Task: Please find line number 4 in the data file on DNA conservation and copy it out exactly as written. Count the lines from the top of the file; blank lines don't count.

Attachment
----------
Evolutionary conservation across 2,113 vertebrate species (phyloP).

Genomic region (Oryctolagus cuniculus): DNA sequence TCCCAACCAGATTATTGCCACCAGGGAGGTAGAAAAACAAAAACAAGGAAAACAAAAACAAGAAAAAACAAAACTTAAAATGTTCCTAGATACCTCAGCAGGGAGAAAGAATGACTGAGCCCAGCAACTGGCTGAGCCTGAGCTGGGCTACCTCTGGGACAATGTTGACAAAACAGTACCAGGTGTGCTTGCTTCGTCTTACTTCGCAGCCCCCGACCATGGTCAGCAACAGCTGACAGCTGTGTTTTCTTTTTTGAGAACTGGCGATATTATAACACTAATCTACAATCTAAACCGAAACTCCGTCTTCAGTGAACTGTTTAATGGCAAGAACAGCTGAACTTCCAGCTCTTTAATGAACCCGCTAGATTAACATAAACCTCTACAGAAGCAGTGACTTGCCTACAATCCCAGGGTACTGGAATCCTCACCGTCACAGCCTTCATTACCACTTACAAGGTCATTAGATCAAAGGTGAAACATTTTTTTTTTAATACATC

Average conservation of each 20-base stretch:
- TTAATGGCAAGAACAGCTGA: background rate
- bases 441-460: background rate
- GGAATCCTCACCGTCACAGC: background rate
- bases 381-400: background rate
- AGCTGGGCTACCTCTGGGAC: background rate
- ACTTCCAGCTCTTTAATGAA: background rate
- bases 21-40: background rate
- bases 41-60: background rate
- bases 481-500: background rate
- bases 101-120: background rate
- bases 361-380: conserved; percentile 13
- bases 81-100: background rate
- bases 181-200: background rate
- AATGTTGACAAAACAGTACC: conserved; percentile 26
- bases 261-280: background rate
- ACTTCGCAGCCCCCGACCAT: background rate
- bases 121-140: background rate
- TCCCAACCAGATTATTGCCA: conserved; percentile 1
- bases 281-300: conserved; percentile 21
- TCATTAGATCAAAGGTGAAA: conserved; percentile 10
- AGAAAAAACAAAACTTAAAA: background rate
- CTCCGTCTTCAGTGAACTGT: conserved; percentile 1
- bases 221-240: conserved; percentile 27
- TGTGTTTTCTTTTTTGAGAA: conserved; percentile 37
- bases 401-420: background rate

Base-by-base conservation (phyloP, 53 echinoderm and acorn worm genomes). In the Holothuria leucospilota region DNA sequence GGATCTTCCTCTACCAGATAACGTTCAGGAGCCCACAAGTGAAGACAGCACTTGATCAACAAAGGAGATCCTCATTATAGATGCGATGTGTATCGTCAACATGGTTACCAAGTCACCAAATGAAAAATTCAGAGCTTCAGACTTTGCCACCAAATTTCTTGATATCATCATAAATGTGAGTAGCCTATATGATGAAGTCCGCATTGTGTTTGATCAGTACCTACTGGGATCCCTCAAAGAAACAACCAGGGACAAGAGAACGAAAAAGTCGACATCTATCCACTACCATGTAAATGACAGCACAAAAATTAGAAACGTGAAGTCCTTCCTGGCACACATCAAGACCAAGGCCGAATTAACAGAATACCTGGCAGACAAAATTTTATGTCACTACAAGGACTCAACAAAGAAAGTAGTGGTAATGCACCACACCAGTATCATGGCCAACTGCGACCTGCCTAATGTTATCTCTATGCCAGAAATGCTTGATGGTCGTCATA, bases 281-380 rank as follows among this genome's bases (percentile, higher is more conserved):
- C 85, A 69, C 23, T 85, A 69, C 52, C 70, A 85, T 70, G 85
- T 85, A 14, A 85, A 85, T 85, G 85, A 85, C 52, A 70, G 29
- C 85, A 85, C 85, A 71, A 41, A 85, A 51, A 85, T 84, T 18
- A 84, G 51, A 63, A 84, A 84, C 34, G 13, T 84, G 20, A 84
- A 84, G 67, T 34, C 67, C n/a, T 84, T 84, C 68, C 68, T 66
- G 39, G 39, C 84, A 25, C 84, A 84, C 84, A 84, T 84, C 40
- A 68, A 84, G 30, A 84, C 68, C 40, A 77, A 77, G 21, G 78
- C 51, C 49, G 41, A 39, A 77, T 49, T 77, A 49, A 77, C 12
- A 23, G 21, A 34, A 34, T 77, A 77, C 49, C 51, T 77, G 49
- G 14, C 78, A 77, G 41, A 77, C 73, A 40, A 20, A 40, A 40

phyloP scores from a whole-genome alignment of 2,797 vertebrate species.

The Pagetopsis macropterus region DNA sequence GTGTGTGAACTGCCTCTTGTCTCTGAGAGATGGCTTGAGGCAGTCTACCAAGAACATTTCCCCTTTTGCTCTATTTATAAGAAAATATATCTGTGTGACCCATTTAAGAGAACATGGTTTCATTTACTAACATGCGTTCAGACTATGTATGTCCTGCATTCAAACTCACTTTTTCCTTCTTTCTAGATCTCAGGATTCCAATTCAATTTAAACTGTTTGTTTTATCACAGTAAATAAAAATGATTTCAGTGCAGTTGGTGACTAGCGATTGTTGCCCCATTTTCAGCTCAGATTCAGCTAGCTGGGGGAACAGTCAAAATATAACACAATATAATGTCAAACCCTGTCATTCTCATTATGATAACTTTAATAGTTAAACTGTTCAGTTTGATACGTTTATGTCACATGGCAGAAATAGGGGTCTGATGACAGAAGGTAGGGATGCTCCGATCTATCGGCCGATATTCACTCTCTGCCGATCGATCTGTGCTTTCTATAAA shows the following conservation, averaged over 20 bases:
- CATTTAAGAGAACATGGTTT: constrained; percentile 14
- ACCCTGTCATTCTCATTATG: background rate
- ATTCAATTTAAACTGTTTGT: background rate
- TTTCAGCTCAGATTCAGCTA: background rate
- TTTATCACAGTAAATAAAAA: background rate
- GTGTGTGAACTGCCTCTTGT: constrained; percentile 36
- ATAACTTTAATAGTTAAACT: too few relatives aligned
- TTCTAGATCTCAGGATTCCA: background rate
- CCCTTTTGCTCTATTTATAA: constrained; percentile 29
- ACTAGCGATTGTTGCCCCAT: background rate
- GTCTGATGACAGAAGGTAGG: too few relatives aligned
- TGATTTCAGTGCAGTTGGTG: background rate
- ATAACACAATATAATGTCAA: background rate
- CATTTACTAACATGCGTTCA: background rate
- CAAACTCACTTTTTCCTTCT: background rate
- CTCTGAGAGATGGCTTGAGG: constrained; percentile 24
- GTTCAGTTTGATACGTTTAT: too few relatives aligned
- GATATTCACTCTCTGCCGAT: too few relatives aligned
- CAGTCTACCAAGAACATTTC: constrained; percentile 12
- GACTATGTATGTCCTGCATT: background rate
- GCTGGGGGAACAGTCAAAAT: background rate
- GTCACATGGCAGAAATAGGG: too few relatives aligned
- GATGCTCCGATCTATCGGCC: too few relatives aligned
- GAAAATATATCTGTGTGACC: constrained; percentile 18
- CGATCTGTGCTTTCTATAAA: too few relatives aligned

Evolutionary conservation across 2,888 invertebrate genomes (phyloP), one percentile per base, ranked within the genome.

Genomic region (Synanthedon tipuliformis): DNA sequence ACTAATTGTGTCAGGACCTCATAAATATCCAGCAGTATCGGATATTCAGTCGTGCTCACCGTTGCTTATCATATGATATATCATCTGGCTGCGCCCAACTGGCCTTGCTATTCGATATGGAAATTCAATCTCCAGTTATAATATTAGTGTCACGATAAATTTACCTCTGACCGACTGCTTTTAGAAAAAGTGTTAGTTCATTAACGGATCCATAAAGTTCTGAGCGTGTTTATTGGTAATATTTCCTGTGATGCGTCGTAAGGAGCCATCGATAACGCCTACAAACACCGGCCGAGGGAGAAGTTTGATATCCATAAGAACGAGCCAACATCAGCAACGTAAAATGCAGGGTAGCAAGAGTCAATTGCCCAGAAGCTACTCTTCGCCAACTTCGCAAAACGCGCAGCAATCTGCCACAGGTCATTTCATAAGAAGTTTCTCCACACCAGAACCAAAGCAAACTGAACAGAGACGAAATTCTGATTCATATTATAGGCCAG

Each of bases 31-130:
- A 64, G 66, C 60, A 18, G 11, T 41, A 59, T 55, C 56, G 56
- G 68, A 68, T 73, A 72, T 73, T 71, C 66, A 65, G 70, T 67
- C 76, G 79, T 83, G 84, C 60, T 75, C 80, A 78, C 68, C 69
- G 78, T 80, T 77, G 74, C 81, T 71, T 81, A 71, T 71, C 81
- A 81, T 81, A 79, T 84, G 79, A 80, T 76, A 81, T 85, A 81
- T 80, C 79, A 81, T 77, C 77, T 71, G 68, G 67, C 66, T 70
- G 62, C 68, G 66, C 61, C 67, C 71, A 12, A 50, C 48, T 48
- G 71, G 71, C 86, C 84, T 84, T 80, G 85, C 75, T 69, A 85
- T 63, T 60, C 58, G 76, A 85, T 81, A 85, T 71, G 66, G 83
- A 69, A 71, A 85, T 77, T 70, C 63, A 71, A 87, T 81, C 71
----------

- TTAATGGCAAGAACAGCTGA: background rate